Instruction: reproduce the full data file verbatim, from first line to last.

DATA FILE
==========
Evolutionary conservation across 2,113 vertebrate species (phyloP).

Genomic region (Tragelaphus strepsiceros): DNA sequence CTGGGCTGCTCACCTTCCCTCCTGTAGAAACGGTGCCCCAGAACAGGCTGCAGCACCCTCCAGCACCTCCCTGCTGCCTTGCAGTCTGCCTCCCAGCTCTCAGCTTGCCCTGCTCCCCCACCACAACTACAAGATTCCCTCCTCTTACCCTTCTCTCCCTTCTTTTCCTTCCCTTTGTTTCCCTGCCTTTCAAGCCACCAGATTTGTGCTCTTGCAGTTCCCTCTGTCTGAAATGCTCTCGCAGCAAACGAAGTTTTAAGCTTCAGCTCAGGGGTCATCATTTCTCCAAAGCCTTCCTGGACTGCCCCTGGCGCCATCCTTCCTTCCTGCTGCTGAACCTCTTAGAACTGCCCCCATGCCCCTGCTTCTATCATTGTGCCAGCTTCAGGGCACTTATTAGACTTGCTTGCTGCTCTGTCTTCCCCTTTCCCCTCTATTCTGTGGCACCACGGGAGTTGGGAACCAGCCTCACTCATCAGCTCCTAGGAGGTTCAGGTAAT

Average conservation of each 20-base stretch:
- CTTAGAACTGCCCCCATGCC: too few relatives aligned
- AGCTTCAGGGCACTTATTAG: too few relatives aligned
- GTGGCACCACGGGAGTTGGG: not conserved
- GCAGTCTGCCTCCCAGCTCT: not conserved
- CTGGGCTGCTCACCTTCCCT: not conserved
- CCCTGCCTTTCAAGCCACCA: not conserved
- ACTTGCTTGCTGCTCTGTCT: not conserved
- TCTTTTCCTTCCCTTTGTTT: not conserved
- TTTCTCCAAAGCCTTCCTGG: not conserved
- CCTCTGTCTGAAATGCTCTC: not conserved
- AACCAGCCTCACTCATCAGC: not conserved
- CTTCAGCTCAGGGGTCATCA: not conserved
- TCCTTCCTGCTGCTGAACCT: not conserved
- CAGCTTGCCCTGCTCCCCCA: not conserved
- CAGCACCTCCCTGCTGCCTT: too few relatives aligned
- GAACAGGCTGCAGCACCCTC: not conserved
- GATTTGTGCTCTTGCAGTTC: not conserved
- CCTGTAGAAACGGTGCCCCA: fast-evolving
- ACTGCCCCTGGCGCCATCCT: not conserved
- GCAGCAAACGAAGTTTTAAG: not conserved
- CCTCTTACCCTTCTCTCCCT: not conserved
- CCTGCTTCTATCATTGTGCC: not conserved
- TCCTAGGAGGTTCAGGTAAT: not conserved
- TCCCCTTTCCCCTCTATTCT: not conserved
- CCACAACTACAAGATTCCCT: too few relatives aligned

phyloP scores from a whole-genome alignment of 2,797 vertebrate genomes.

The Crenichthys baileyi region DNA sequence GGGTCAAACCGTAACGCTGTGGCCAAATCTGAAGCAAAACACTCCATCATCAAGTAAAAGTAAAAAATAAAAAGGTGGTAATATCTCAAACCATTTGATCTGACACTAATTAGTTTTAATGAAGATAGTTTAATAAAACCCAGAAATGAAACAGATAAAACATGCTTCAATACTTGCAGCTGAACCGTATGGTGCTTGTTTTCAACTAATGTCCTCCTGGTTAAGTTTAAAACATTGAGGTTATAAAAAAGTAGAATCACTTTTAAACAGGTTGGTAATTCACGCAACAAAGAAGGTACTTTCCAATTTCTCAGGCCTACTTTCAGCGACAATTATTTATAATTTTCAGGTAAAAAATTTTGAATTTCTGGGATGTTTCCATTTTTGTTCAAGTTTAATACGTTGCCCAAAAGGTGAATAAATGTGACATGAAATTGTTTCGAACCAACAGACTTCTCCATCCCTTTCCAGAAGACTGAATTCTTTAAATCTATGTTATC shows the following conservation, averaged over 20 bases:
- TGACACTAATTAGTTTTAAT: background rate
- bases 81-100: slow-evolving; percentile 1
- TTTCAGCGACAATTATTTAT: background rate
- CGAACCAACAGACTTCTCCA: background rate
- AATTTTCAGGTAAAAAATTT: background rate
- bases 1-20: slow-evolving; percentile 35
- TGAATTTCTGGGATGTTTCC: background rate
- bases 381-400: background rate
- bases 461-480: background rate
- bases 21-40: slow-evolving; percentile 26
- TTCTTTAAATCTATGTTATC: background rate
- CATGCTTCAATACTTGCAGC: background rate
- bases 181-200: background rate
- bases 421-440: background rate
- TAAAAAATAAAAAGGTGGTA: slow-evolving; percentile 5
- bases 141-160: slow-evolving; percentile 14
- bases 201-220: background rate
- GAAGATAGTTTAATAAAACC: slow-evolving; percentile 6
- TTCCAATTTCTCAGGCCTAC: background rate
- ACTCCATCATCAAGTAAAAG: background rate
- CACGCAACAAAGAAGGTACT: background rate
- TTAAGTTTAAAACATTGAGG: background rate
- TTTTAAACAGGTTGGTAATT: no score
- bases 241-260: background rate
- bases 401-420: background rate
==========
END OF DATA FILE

Evolutionary conservation across 2,113 vertebrate species (phyloP).

Genomic region (Tragelaphus strepsiceros): DNA sequence CTGGGCTGCTCACCTTCCCTCCTGTAGAAACGGTGCCCCAGAACAGGCTGCAGCACCCTCCAGCACCTCCCTGCTGCCTTGCAGTCTGCCTCCCAGCTCTCAGCTTGCCCTGCTCCCCCACCACAACTACAAGATTCCCTCCTCTTACCCTTCTCTCCCTTCTTTTCCTTCCCTTTGTTTCCCTGCCTTTCAAGCCACCAGATTTGTGCTCTTGCAGTTCCCTCTGTCTGAAATGCTCTCGCAGCAAACGAAGTTTTAAGCTTCAGCTCAGGGGTCATCATTTCTCCAAAGCCTTCCTGGACTGCCCCTGGCGCCATCCTTCCTTCCTGCTGCTGAACCTCTTAGAACTGCCCCCATGCCCCTGCTTCTATCATTGTGCCAGCTTCAGGGCACTTATTAGACTTGCTTGCTGCTCTGTCTTCCCCTTTCCCCTCTATTCTGTGGCACCACGGGAGTTGGGAACCAGCCTCACTCATCAGCTCCTAGGAGGTTCAGGTAAT

Average conservation of each 20-base stretch:
- CTTAGAACTGCCCCCATGCC: too few relatives aligned
- AGCTTCAGGGCACTTATTAG: too few relatives aligned
- GTGGCACCACGGGAGTTGGG: not conserved
- GCAGTCTGCCTCCCAGCTCT: not conserved
- CTGGGCTGCTCACCTTCCCT: not conserved
- CCCTGCCTTTCAAGCCACCA: not conserved
- ACTTGCTTGCTGCTCTGTCT: not conserved
- TCTTTTCCTTCCCTTTGTTT: not conserved
- TTTCTCCAAAGCCTTCCTGG: not conserved
- CCTCTGTCTGAAATGCTCTC: not conserved
- AACCAGCCTCACTCATCAGC: not conserved
- CTTCAGCTCAGGGGTCATCA: not conserved
- TCCTTCCTGCTGCTGAACCT: not conserved
- CAGCTTGCCCTGCTCCCCCA: not conserved
- CAGCACCTCCCTGCTGCCTT: too few relatives aligned
- GAACAGGCTGCAGCACCCTC: not conserved
- GATTTGTGCTCTTGCAGTTC: not conserved
- CCTGTAGAAACGGTGCCCCA: fast-evolving
- ACTGCCCCTGGCGCCATCCT: not conserved
- GCAGCAAACGAAGTTTTAAG: not conserved
- CCTCTTACCCTTCTCTCCCT: not conserved
- CCTGCTTCTATCATTGTGCC: not conserved
- TCCTAGGAGGTTCAGGTAAT: not conserved
- TCCCCTTTCCCCTCTATTCT: not conserved
- CCACAACTACAAGATTCCCT: too few relatives aligned

phyloP scores from a whole-genome alignment of 2,797 vertebrate genomes.

The Crenichthys baileyi region DNA sequence GGGTCAAACCGTAACGCTGTGGCCAAATCTGAAGCAAAACACTCCATCATCAAGTAAAAGTAAAAAATAAAAAGGTGGTAATATCTCAAACCATTTGATCTGACACTAATTAGTTTTAATGAAGATAGTTTAATAAAACCCAGAAATGAAACAGATAAAACATGCTTCAATACTTGCAGCTGAACCGTATGGTGCTTGTTTTCAACTAATGTCCTCCTGGTTAAGTTTAAAACATTGAGGTTATAAAAAAGTAGAATCACTTTTAAACAGGTTGGTAATTCACGCAACAAAGAAGGTACTTTCCAATTTCTCAGGCCTACTTTCAGCGACAATTATTTATAATTTTCAGGTAAAAAATTTTGAATTTCTGGGATGTTTCCATTTTTGTTCAAGTTTAATACGTTGCCCAAAAGGTGAATAAATGTGACATGAAATTGTTTCGAACCAACAGACTTCTCCATCCCTTTCCAGAAGACTGAATTCTTTAAATCTATGTTATC shows the following conservation, averaged over 20 bases:
- TGACACTAATTAGTTTTAAT: background rate
- bases 81-100: slow-evolving; percentile 1
- TTTCAGCGACAATTATTTAT: background rate
- CGAACCAACAGACTTCTCCA: background rate
- AATTTTCAGGTAAAAAATTT: background rate
- bases 1-20: slow-evolving; percentile 35
- TGAATTTCTGGGATGTTTCC: background rate
- bases 381-400: background rate
- bases 461-480: background rate
- bases 21-40: slow-evolving; percentile 26
- TTCTTTAAATCTATGTTATC: background rate
- CATGCTTCAATACTTGCAGC: background rate
- bases 181-200: background rate
- bases 421-440: background rate
- TAAAAAATAAAAAGGTGGTA: slow-evolving; percentile 5
- bases 141-160: slow-evolving; percentile 14
- bases 201-220: background rate
- GAAGATAGTTTAATAAAACC: slow-evolving; percentile 6
- TTCCAATTTCTCAGGCCTAC: background rate
- ACTCCATCATCAAGTAAAAG: background rate
- CACGCAACAAAGAAGGTACT: background rate
- TTAAGTTTAAAACATTGAGG: background rate
- TTTTAAACAGGTTGGTAATT: no score
- bases 241-260: background rate
- bases 401-420: background rate